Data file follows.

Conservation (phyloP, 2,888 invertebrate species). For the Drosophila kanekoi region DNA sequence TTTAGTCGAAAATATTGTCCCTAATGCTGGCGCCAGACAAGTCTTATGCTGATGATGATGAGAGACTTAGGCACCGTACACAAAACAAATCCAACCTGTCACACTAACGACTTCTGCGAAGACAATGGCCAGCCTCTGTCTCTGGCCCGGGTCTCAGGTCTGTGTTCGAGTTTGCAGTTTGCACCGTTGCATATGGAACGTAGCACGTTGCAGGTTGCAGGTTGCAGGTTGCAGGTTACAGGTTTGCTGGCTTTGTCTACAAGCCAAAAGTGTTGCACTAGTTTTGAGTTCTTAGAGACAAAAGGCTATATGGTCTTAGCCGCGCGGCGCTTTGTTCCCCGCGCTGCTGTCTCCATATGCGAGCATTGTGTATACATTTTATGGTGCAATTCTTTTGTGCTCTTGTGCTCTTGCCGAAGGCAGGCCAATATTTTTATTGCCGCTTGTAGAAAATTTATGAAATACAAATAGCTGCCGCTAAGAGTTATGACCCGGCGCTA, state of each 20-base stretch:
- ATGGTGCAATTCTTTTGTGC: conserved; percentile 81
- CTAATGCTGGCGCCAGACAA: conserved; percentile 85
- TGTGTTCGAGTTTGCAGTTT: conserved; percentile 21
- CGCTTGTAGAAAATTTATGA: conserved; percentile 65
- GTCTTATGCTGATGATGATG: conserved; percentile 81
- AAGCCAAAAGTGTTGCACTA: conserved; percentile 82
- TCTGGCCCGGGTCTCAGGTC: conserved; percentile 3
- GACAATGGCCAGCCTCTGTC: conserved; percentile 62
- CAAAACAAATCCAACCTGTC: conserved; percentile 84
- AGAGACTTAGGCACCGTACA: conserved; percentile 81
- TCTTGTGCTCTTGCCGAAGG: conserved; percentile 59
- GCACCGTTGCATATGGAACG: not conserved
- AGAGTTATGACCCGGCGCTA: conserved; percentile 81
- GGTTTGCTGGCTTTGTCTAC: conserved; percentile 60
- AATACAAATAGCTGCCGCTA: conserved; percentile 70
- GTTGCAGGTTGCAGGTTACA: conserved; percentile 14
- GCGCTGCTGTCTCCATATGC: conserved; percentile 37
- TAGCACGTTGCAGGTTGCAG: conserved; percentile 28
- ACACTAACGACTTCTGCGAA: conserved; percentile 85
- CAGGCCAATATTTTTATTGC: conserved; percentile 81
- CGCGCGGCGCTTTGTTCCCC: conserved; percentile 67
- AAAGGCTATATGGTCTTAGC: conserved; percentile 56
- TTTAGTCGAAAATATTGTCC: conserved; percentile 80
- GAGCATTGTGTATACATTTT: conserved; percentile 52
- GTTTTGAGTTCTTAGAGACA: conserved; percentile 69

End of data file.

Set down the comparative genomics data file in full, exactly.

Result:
Conservation (phyloP, 2,888 invertebrate species). For the Drosophila kanekoi region DNA sequence TTTAGTCGAAAATATTGTCCCTAATGCTGGCGCCAGACAAGTCTTATGCTGATGATGATGAGAGACTTAGGCACCGTACACAAAACAAATCCAACCTGTCACACTAACGACTTCTGCGAAGACAATGGCCAGCCTCTGTCTCTGGCCCGGGTCTCAGGTCTGTGTTCGAGTTTGCAGTTTGCACCGTTGCATATGGAACGTAGCACGTTGCAGGTTGCAGGTTGCAGGTTGCAGGTTACAGGTTTGCTGGCTTTGTCTACAAGCCAAAAGTGTTGCACTAGTTTTGAGTTCTTAGAGACAAAAGGCTATATGGTCTTAGCCGCGCGGCGCTTTGTTCCCCGCGCTGCTGTCTCCATATGCGAGCATTGTGTATACATTTTATGGTGCAATTCTTTTGTGCTCTTGTGCTCTTGCCGAAGGCAGGCCAATATTTTTATTGCCGCTTGTAGAAAATTTATGAAATACAAATAGCTGCCGCTAAGAGTTATGACCCGGCGCTA, state of each 20-base stretch:
- ATGGTGCAATTCTTTTGTGC: conserved; percentile 81
- CTAATGCTGGCGCCAGACAA: conserved; percentile 85
- TGTGTTCGAGTTTGCAGTTT: conserved; percentile 21
- CGCTTGTAGAAAATTTATGA: conserved; percentile 65
- GTCTTATGCTGATGATGATG: conserved; percentile 81
- AAGCCAAAAGTGTTGCACTA: conserved; percentile 82
- TCTGGCCCGGGTCTCAGGTC: conserved; percentile 3
- GACAATGGCCAGCCTCTGTC: conserved; percentile 62
- CAAAACAAATCCAACCTGTC: conserved; percentile 84
- AGAGACTTAGGCACCGTACA: conserved; percentile 81
- TCTTGTGCTCTTGCCGAAGG: conserved; percentile 59
- GCACCGTTGCATATGGAACG: not conserved
- AGAGTTATGACCCGGCGCTA: conserved; percentile 81
- GGTTTGCTGGCTTTGTCTAC: conserved; percentile 60
- AATACAAATAGCTGCCGCTA: conserved; percentile 70
- GTTGCAGGTTGCAGGTTACA: conserved; percentile 14
- GCGCTGCTGTCTCCATATGC: conserved; percentile 37
- TAGCACGTTGCAGGTTGCAG: conserved; percentile 28
- ACACTAACGACTTCTGCGAA: conserved; percentile 85
- CAGGCCAATATTTTTATTGC: conserved; percentile 81
- CGCGCGGCGCTTTGTTCCCC: conserved; percentile 67
- AAAGGCTATATGGTCTTAGC: conserved; percentile 56
- TTTAGTCGAAAATATTGTCC: conserved; percentile 80
- GAGCATTGTGTATACATTTT: conserved; percentile 52
- GTTTTGAGTTCTTAGAGACA: conserved; percentile 69